Ralph Sr. died in January 1937 and as the Depression ended, competitors believed Long Branch Monuments would suffer. But during World War II, the family performed contract work for the U.S. Defense Department, traveling daily to Kearny’s shipyards to pick up steel panels used in shipbuilding. They then sandblasted off the welding flux and smoothed imperfections in order to generate acoustically more efficient Liberty ships.
Following World War II, memorials created by the Ardolinos were placed throughout Monmouth County towns including Asbury Park, Bradley Beach, Freehold, Keansburg, Lakewood, Neptune, Ocean Grove, Farmingdale, Ocean Township, and Long Branch. The family also constructed numerous memorials commemorating the heroic service of local firemen in Monmouth County. In many cases, the family helped these local groups by contributing materials and other assistance.
History professor and author James W. Loewen explains the disparity in the creation of monuments to World War II veterans compared with those erected following World War I:
Many towns built massive monuments to the soldiers and sailors who fought in World War I. But that “war to end wars” didn’t, as Americans found out in 1941. After World War II ended, most communities were not about to rush out to commemorate it because their experience with World War I memorials had soured them on the experience. Moreover, the Cold War began immediately, so no one could be sure that the fruits of victory included peace. [As a result,] World War II monuments are comparatively modest, even though that war lasted twice as long, [and with twice as many casualties].
The World War II monument in Keansburg is an excellent example of Ardolino craftsmanship, but also, the modesty typical of World War II monuments. More than a million pounds of “salvage material collected during the war years” was used in the construction of the memorial to the 15 Keansburg men who died in World War II. The monument, made of 16 tons of granite from Deer Island, Maine, was the culmination of six years of planning, and was among the largest of the Ardolino World War II monuments.
The monuments in Neptune are a good example of the disparity in how a community chose to commemorate veterans of the two wars. The modest World War II structure sits in the afternoon shadow of the doughboy, the familiar type of dramatic statue that features in so many monuments to World War I veterans. Many, like this, involve a tall pedestal or pillar. Rather than a grand gesture to victory, the Ardolino monuments to World War II invite reflection on those who made the ultimate sacrifice and ensures their names are somewhere they will not be forgotten.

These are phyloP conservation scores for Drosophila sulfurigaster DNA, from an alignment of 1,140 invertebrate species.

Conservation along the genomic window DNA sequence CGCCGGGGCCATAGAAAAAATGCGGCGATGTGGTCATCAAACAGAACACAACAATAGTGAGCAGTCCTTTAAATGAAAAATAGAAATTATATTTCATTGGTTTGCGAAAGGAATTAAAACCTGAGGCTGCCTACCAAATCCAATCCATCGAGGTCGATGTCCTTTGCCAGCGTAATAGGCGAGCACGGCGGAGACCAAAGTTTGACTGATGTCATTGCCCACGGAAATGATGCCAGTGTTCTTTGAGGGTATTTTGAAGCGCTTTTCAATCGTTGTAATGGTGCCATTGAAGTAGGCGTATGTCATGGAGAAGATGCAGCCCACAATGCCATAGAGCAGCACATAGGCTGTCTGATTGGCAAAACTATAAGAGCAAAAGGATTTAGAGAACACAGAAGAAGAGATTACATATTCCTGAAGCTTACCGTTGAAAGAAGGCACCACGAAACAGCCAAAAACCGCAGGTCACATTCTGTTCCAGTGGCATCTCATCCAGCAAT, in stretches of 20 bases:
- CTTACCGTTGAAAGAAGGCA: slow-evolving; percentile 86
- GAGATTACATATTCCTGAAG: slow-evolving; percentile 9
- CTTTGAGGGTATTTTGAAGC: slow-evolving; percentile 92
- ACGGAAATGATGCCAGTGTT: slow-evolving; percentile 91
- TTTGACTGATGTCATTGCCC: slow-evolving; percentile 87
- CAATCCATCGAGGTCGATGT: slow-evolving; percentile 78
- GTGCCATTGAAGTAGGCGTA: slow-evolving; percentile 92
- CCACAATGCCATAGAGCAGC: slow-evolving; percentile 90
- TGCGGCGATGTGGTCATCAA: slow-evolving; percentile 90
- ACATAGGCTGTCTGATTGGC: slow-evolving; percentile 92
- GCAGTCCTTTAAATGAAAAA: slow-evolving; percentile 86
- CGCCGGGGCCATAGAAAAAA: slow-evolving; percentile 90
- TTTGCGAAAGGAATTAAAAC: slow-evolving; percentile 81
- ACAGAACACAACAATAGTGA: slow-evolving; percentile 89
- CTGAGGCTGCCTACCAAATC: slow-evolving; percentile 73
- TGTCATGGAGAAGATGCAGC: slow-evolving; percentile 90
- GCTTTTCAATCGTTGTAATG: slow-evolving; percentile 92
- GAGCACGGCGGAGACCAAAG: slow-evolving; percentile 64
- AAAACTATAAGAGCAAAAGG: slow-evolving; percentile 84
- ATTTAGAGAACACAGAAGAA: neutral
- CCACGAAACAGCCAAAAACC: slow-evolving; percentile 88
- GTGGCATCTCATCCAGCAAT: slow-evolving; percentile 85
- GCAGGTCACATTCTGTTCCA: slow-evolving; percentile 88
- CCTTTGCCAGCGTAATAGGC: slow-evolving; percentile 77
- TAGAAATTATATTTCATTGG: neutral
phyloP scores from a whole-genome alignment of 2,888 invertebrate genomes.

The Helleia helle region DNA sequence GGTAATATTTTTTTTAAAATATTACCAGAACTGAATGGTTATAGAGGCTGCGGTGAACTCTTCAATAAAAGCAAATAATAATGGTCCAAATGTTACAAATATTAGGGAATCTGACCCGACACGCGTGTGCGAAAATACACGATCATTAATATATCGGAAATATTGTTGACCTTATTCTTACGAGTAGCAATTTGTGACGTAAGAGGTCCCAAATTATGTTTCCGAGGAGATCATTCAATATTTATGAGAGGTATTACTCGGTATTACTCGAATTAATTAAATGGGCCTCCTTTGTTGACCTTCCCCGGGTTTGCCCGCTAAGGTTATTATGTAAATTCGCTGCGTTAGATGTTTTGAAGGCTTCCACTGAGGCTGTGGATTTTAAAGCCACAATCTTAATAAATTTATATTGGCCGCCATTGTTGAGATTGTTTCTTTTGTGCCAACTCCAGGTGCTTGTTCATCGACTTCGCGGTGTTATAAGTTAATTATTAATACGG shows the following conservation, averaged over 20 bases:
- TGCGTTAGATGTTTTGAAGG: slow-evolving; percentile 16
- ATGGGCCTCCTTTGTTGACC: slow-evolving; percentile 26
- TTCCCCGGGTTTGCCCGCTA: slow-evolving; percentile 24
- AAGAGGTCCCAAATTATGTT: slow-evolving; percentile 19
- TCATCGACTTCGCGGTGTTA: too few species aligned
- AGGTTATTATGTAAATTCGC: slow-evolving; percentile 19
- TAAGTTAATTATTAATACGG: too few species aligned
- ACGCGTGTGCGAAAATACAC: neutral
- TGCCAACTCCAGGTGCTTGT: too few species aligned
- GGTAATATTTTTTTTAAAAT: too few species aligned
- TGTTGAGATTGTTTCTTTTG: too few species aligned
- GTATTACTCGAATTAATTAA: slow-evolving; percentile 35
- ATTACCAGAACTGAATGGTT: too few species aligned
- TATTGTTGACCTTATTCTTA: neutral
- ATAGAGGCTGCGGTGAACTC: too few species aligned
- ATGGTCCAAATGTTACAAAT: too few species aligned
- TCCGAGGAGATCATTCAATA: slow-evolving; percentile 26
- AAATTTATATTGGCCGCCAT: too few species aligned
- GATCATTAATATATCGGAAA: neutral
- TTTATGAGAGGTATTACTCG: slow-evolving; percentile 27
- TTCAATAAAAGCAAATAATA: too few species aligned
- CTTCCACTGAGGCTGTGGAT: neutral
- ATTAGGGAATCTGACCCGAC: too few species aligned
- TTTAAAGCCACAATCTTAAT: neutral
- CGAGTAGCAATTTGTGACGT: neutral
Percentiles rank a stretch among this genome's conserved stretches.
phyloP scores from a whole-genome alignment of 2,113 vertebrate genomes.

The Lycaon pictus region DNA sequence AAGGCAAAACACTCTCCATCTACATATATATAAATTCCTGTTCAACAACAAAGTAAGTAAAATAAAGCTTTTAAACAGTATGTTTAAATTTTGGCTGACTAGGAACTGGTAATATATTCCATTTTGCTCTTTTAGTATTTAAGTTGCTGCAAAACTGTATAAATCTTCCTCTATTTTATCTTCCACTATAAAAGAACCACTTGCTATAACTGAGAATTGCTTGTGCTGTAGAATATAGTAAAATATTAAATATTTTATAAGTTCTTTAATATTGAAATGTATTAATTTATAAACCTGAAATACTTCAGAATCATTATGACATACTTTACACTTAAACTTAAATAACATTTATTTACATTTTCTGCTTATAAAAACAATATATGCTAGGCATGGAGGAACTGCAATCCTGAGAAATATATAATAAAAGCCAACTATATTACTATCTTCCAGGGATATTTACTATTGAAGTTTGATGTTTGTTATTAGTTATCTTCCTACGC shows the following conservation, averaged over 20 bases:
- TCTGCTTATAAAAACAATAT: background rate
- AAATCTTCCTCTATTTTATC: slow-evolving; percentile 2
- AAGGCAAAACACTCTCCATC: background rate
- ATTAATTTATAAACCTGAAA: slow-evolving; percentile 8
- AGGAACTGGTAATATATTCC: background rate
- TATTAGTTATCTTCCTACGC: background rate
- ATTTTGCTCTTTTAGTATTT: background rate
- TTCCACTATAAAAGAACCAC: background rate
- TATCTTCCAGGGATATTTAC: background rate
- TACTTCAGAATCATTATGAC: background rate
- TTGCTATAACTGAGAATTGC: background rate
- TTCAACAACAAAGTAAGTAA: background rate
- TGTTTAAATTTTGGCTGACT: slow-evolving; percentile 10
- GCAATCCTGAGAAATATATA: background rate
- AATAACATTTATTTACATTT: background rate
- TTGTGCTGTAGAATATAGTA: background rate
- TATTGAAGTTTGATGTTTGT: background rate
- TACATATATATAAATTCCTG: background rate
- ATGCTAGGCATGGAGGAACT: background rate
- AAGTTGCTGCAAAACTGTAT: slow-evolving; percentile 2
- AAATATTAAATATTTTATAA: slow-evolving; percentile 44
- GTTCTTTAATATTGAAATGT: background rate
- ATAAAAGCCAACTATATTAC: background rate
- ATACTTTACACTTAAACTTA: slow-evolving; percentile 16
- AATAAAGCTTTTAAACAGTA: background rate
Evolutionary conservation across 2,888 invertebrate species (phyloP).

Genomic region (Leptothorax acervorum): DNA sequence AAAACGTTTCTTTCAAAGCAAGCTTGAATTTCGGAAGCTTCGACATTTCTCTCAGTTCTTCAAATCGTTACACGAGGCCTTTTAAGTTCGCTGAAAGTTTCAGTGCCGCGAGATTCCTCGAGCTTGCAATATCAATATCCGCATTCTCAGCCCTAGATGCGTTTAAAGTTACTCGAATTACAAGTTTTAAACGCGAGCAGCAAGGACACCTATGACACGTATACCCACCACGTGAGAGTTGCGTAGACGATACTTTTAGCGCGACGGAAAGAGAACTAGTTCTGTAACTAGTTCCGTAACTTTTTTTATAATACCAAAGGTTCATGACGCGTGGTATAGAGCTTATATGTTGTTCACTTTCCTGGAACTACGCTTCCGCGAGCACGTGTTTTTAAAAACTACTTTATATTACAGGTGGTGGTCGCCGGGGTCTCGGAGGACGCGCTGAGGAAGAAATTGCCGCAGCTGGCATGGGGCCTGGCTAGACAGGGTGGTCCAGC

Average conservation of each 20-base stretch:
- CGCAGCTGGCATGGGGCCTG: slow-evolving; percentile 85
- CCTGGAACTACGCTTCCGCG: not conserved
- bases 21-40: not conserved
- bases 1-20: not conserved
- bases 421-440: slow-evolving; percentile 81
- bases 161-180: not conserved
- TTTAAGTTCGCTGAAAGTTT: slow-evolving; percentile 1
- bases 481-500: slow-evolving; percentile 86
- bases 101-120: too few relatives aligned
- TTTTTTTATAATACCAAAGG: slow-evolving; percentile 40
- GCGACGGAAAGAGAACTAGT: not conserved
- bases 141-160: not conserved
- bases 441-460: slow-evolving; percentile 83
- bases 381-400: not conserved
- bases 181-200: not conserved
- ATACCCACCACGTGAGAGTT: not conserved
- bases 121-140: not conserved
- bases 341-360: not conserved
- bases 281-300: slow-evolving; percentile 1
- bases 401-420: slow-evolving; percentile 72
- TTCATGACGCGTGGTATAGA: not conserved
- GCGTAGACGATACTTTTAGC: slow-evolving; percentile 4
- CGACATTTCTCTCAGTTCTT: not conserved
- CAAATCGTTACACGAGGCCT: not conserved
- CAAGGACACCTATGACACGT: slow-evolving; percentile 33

For nearly 40 more years after the death of their father, the Ardolino Boys kept Long Branch Monuments humming. For 60 years, the family sandblasted and shaped some of America’s most revered treasures. They eventually sold the business to H.C. Hall in the 1980s, and today, the Long Branch Monument Co. remains one of the finest stone-cutting and monument companies anywhere in the U.S.
Rick Burton is the David B. Falk Professor of Sport Management at Syracuse University.
Sculpture and Carving Works of Ralph Ardolino and Family
With sons Arthur [A] and Ralph Jr. [R] as indicated.
- National Academy of Science [A]
- John Ericsson Memorial, Potomac Park, near Lincoln Memorial (inventor of the screw propeller and designer of the Monitor, ironclad Union warship of the Civil War)
- Amphitheater and marble urns flanking the stage, Arlington National Cemetery, Va.
- Battleship Maine Memorial, near Amphitheater, Arlington National Cemetery, Va.
- Arlington Bridge, Potomac River, lions sitting on buttresses at Washington end of bridge
- Lincoln Memorial, lettering and carving
- Washington National Cathedral
New York City and Long Island: